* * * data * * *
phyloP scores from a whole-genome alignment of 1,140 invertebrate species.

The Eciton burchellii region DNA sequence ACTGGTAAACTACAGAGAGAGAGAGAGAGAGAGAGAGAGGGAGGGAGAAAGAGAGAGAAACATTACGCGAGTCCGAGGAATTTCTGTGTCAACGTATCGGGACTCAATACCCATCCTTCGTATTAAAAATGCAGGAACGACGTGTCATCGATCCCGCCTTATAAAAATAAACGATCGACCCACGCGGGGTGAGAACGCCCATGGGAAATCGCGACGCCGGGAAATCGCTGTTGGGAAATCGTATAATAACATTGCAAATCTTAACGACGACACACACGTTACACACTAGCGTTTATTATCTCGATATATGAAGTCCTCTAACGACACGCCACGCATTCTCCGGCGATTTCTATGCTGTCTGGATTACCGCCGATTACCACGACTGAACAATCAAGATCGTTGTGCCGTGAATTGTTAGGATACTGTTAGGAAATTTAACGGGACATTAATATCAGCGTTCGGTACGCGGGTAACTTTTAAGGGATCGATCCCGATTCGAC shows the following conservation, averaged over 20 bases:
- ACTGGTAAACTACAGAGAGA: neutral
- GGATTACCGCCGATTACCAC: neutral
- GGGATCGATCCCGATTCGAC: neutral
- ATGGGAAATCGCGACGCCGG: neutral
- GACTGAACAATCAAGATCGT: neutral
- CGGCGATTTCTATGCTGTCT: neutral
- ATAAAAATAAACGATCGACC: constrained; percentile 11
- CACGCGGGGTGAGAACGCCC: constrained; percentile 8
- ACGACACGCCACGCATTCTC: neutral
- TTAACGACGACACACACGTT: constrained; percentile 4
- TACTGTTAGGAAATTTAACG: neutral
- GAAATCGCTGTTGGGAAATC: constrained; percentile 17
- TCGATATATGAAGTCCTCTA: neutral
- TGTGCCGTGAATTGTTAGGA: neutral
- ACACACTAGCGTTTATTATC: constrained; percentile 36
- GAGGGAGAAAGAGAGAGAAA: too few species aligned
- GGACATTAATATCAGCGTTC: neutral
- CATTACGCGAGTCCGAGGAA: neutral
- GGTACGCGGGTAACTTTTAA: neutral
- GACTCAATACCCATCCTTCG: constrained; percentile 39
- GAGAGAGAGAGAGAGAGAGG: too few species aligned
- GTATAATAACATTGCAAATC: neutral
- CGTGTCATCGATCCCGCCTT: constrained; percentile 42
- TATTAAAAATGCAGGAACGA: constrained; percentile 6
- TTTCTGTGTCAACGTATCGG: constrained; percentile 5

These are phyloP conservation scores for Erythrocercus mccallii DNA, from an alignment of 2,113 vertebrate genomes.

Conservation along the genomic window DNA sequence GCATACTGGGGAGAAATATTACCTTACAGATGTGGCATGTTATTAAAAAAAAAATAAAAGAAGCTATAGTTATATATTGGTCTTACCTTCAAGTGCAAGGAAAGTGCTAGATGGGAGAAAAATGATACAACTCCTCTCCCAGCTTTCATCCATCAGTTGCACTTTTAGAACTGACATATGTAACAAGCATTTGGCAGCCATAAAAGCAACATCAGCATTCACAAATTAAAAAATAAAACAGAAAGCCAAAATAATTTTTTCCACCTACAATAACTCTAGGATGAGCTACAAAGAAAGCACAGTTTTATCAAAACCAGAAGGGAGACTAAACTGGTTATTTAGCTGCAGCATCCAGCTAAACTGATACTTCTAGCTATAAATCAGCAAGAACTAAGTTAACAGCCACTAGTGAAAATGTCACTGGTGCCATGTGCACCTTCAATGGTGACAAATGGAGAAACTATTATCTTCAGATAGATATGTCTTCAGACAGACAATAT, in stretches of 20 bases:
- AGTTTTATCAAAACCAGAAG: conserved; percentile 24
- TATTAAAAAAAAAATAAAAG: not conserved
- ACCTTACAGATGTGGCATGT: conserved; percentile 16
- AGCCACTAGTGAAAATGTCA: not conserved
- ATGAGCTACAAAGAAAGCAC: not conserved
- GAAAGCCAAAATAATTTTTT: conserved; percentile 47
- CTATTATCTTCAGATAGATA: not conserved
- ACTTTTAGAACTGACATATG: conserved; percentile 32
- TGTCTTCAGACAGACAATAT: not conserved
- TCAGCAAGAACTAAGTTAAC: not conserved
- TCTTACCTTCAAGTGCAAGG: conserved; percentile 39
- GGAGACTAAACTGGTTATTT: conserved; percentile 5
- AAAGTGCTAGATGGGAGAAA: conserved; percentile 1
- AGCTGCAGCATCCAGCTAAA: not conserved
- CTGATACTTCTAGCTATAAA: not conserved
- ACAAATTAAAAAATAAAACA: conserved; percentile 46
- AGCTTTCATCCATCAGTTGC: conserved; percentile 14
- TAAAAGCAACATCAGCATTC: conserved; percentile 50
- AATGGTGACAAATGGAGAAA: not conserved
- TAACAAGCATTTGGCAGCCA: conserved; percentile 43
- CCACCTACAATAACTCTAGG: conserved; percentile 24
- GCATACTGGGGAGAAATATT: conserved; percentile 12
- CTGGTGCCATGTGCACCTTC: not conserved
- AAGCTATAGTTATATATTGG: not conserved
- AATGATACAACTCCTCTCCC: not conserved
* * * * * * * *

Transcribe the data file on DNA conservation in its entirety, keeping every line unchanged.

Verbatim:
phyloP scores from a whole-genome alignment of 1,140 invertebrate species.

The Eciton burchellii region DNA sequence ACTGGTAAACTACAGAGAGAGAGAGAGAGAGAGAGAGAGGGAGGGAGAAAGAGAGAGAAACATTACGCGAGTCCGAGGAATTTCTGTGTCAACGTATCGGGACTCAATACCCATCCTTCGTATTAAAAATGCAGGAACGACGTGTCATCGATCCCGCCTTATAAAAATAAACGATCGACCCACGCGGGGTGAGAACGCCCATGGGAAATCGCGACGCCGGGAAATCGCTGTTGGGAAATCGTATAATAACATTGCAAATCTTAACGACGACACACACGTTACACACTAGCGTTTATTATCTCGATATATGAAGTCCTCTAACGACACGCCACGCATTCTCCGGCGATTTCTATGCTGTCTGGATTACCGCCGATTACCACGACTGAACAATCAAGATCGTTGTGCCGTGAATTGTTAGGATACTGTTAGGAAATTTAACGGGACATTAATATCAGCGTTCGGTACGCGGGTAACTTTTAAGGGATCGATCCCGATTCGAC shows the following conservation, averaged over 20 bases:
- ACTGGTAAACTACAGAGAGA: neutral
- GGATTACCGCCGATTACCAC: neutral
- GGGATCGATCCCGATTCGAC: neutral
- ATGGGAAATCGCGACGCCGG: neutral
- GACTGAACAATCAAGATCGT: neutral
- CGGCGATTTCTATGCTGTCT: neutral
- ATAAAAATAAACGATCGACC: constrained; percentile 11
- CACGCGGGGTGAGAACGCCC: constrained; percentile 8
- ACGACACGCCACGCATTCTC: neutral
- TTAACGACGACACACACGTT: constrained; percentile 4
- TACTGTTAGGAAATTTAACG: neutral
- GAAATCGCTGTTGGGAAATC: constrained; percentile 17
- TCGATATATGAAGTCCTCTA: neutral
- TGTGCCGTGAATTGTTAGGA: neutral
- ACACACTAGCGTTTATTATC: constrained; percentile 36
- GAGGGAGAAAGAGAGAGAAA: too few species aligned
- GGACATTAATATCAGCGTTC: neutral
- CATTACGCGAGTCCGAGGAA: neutral
- GGTACGCGGGTAACTTTTAA: neutral
- GACTCAATACCCATCCTTCG: constrained; percentile 39
- GAGAGAGAGAGAGAGAGAGG: too few species aligned
- GTATAATAACATTGCAAATC: neutral
- CGTGTCATCGATCCCGCCTT: constrained; percentile 42
- TATTAAAAATGCAGGAACGA: constrained; percentile 6
- TTTCTGTGTCAACGTATCGG: constrained; percentile 5

These are phyloP conservation scores for Erythrocercus mccallii DNA, from an alignment of 2,113 vertebrate genomes.

Conservation along the genomic window DNA sequence GCATACTGGGGAGAAATATTACCTTACAGATGTGGCATGTTATTAAAAAAAAAATAAAAGAAGCTATAGTTATATATTGGTCTTACCTTCAAGTGCAAGGAAAGTGCTAGATGGGAGAAAAATGATACAACTCCTCTCCCAGCTTTCATCCATCAGTTGCACTTTTAGAACTGACATATGTAACAAGCATTTGGCAGCCATAAAAGCAACATCAGCATTCACAAATTAAAAAATAAAACAGAAAGCCAAAATAATTTTTTCCACCTACAATAACTCTAGGATGAGCTACAAAGAAAGCACAGTTTTATCAAAACCAGAAGGGAGACTAAACTGGTTATTTAGCTGCAGCATCCAGCTAAACTGATACTTCTAGCTATAAATCAGCAAGAACTAAGTTAACAGCCACTAGTGAAAATGTCACTGGTGCCATGTGCACCTTCAATGGTGACAAATGGAGAAACTATTATCTTCAGATAGATATGTCTTCAGACAGACAATAT, in stretches of 20 bases:
- AGTTTTATCAAAACCAGAAG: conserved; percentile 24
- TATTAAAAAAAAAATAAAAG: not conserved
- ACCTTACAGATGTGGCATGT: conserved; percentile 16
- AGCCACTAGTGAAAATGTCA: not conserved
- ATGAGCTACAAAGAAAGCAC: not conserved
- GAAAGCCAAAATAATTTTTT: conserved; percentile 47
- CTATTATCTTCAGATAGATA: not conserved
- ACTTTTAGAACTGACATATG: conserved; percentile 32
- TGTCTTCAGACAGACAATAT: not conserved
- TCAGCAAGAACTAAGTTAAC: not conserved
- TCTTACCTTCAAGTGCAAGG: conserved; percentile 39
- GGAGACTAAACTGGTTATTT: conserved; percentile 5
- AAAGTGCTAGATGGGAGAAA: conserved; percentile 1
- AGCTGCAGCATCCAGCTAAA: not conserved
- CTGATACTTCTAGCTATAAA: not conserved
- ACAAATTAAAAAATAAAACA: conserved; percentile 46
- AGCTTTCATCCATCAGTTGC: conserved; percentile 14
- TAAAAGCAACATCAGCATTC: conserved; percentile 50
- AATGGTGACAAATGGAGAAA: not conserved
- TAACAAGCATTTGGCAGCCA: conserved; percentile 43
- CCACCTACAATAACTCTAGG: conserved; percentile 24
- GCATACTGGGGAGAAATATT: conserved; percentile 12
- CTGGTGCCATGTGCACCTTC: not conserved
- AAGCTATAGTTATATATTGG: not conserved
- AATGATACAACTCCTCTCCC: not conserved